Visitors to Airbnb hotel battle Burnaby residents over parking

Another Burnaby NOW reader who has seen my column about someone operating an illegal mini-hotel in a local neighborhood says the neighbor down their street in Burnaby is doing the same.

Except that this one is “only” six rooms – instead of nine – which are advertised as short-term rentals.

And the owners have added a special touch to make life more difficult for their neighbors.

“Our neighborhood has been inundated with vehicles because – and it’s weird – they don’t allow their guests to park on beneficial property,” Chet said of the situation. “They have additional spaces on the property, but they force these customers to find parking on the street. It’s funny because there isn’t a lot of parking on our street and now, especially in the summer, we had all these rental vehicles looking for space on our street. I spoke to one of these tourists and they were pissed off because the list didn’t tell them they would fight to park. It’s a nightmare on our street.

Ouch. I guess they won’t get a good grade after these visits.

Recently, I also spoke to Teddy, who says his Burnaby landlord wanted him to move out under the guise of moving into a ‘sick relative’ – which the landlord also told the tenant above.

The idea is that they have to leave because the place will house the relatives of the owner.

“It would be nice if that were true, but she’s lying about it because I know for a fact that she wants to renovate the house to make more bedrooms,” Teddy said. “A contractor stopped last month and she was late and I was chatting with him outside and he reversed the plan. She wants to create these rooms to transform the place into an Airbnb mini-hotel. Guy traced everything. With people traveling again, she knows she can make more money. She’s angry that rents have been frozen for so long, so that’s her big plan. Well, it’s not fair to us so I’m figuring out how to fight it. “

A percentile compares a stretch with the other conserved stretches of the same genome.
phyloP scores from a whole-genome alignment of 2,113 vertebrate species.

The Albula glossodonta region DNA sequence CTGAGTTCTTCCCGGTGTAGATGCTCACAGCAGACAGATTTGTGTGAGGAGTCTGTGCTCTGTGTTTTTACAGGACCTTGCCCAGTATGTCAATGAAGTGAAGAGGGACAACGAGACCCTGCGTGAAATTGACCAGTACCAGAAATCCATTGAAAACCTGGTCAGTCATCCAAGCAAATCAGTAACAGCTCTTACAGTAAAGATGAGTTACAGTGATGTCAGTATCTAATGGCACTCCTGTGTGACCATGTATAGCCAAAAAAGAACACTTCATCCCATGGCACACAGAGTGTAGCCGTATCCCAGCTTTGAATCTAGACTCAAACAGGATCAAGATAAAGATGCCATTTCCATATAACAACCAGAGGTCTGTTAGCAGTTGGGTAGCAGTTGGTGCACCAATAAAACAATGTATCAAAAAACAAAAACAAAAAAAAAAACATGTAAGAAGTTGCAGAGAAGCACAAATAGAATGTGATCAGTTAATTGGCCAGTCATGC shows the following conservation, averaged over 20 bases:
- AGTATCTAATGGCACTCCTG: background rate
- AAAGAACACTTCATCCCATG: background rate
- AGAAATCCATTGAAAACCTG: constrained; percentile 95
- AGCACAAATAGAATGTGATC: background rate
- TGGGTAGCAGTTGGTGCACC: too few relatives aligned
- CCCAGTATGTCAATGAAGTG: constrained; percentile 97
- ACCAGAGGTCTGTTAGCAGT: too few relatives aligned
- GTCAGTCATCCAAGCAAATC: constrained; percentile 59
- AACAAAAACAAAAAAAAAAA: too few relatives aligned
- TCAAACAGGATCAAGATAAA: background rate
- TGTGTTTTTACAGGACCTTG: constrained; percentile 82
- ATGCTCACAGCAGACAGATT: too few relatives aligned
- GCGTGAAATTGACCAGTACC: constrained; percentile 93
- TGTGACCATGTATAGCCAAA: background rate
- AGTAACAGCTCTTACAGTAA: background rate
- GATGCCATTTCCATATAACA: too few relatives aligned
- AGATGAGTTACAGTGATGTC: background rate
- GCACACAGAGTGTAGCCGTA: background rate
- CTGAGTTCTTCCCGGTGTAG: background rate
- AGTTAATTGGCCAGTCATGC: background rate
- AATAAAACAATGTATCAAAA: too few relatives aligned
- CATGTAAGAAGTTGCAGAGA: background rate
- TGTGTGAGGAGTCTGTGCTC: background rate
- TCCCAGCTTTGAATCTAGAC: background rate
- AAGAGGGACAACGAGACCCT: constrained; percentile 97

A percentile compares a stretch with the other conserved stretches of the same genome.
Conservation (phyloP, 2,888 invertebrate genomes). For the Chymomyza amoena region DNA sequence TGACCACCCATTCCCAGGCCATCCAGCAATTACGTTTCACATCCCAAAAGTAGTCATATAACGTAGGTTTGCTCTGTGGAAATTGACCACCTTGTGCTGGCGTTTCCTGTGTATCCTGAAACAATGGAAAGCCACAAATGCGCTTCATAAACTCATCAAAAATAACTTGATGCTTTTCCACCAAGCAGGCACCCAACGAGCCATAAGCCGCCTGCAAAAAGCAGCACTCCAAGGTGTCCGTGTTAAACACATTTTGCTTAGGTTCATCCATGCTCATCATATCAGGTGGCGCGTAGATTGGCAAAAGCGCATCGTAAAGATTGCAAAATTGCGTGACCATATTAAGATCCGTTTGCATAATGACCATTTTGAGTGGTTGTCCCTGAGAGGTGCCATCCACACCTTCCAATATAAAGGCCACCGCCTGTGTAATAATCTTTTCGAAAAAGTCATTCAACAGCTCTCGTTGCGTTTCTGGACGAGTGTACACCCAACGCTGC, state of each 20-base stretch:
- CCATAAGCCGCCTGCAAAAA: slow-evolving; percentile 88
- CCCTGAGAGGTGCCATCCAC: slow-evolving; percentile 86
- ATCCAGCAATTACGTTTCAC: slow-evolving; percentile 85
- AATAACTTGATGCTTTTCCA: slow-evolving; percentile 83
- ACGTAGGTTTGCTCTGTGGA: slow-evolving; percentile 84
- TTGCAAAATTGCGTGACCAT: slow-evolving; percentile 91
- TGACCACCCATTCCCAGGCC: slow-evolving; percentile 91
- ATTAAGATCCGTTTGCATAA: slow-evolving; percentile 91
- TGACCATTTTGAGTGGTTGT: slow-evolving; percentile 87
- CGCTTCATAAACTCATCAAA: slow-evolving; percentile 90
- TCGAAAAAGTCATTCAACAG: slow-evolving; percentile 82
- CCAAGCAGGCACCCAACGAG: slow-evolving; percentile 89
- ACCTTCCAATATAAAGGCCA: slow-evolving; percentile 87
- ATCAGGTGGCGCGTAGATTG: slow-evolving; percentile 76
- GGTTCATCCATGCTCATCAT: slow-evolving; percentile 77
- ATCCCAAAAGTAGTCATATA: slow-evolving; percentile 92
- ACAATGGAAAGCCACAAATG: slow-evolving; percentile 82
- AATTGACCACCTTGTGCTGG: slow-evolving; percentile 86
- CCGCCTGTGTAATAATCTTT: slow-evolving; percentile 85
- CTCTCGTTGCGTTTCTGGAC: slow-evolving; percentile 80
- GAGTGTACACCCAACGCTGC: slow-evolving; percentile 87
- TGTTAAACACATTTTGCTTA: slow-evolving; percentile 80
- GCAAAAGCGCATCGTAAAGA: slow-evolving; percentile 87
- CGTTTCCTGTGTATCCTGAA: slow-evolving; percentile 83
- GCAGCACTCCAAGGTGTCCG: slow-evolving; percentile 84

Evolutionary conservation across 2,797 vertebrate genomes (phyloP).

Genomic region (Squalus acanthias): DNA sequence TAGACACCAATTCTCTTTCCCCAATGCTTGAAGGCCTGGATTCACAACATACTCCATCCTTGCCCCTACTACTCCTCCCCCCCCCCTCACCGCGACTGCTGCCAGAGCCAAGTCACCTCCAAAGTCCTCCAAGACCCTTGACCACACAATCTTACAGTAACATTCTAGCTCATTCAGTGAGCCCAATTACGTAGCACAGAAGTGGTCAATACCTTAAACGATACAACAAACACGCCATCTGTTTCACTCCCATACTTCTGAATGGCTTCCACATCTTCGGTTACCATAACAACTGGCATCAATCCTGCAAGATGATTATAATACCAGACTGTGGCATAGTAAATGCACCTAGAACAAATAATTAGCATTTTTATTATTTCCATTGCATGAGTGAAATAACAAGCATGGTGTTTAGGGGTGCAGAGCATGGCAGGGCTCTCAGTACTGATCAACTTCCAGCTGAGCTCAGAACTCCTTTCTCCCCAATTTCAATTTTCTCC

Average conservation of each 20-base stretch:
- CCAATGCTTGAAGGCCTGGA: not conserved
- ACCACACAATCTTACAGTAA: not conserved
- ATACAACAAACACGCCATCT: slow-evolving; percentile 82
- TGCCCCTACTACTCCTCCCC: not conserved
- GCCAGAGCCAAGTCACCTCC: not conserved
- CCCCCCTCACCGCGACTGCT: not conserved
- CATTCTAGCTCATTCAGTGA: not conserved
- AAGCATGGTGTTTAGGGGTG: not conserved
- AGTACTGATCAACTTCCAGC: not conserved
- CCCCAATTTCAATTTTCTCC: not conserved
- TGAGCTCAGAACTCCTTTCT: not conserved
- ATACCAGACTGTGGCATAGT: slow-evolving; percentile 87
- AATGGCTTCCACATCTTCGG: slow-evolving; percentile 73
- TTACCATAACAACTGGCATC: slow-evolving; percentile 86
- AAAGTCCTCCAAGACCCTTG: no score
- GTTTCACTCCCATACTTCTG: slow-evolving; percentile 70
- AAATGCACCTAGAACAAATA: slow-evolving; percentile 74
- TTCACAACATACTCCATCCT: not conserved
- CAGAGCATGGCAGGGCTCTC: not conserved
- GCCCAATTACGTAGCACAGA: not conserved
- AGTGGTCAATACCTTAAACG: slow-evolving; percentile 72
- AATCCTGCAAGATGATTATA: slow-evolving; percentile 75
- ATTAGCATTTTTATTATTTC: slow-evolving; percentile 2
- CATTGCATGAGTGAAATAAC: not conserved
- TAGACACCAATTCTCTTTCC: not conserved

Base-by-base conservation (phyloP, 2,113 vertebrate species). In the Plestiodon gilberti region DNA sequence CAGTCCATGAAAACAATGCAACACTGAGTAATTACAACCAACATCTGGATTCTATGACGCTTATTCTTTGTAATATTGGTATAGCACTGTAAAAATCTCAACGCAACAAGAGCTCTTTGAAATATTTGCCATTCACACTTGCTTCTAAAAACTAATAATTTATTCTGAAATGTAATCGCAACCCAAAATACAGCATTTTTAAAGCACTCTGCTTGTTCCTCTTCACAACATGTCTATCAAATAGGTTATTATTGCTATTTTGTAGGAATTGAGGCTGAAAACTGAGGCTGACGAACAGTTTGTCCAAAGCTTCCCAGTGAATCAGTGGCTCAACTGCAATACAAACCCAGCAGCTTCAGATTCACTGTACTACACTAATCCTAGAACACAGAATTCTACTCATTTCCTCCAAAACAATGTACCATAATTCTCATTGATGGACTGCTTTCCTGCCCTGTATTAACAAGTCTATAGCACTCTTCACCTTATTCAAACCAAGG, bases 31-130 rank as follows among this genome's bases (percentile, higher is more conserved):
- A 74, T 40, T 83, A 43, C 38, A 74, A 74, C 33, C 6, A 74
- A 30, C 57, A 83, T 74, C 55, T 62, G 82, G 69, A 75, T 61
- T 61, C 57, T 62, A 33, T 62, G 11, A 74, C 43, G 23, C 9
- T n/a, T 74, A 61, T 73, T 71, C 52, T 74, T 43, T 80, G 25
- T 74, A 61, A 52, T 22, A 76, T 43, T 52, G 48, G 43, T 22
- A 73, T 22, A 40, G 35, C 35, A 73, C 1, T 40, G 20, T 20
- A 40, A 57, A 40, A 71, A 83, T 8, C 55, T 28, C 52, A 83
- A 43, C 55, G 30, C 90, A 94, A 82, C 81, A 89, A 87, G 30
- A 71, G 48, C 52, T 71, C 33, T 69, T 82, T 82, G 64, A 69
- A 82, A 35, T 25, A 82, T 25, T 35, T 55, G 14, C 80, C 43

This is just another example of how people are being unfairly deported to Burnaby and beyond.

One of the first comprehensive analyzes of rental housing evictions in Canada found that Metro Vancouver and British Columbia have significantly higher eviction rates than their counterparts in provinces or metropolitan areas across the country.

The report, carried out by UBC researchers Silas Xuereb, Andrea Craig and Craig Jones through the Housing Research Collaborative, revealed the major gap between rental eviction rates between British Columbia and the rest of Canada after exploring data from the 2018 Canadian Housing Survey (survey of over 65,000 Canadians).

For example, the five-year eviction rate for British Columbia in the report reached 10.6% – almost double that of the next highest province (Prince Edward Island, at 6, 8%) and almost three times the rate in the provinces / regions with the lowest deportation rates (Manitoba and Nunavut, 3.7%).

Metro Vancouver, meanwhile, also far surpassed other major metropolitan areas in Canada for that dubious honor, with a five-year eviction rate of 10.5% – again almost or more than double the d other large Canadian CMAs such as Toronto (5.8%) and Montreal (4.2%)).

  • With a report by Chuck Chiang, Business in Vancouver

Follow Chris Campbell on Twitter @ shinebox44.

Comments are closed.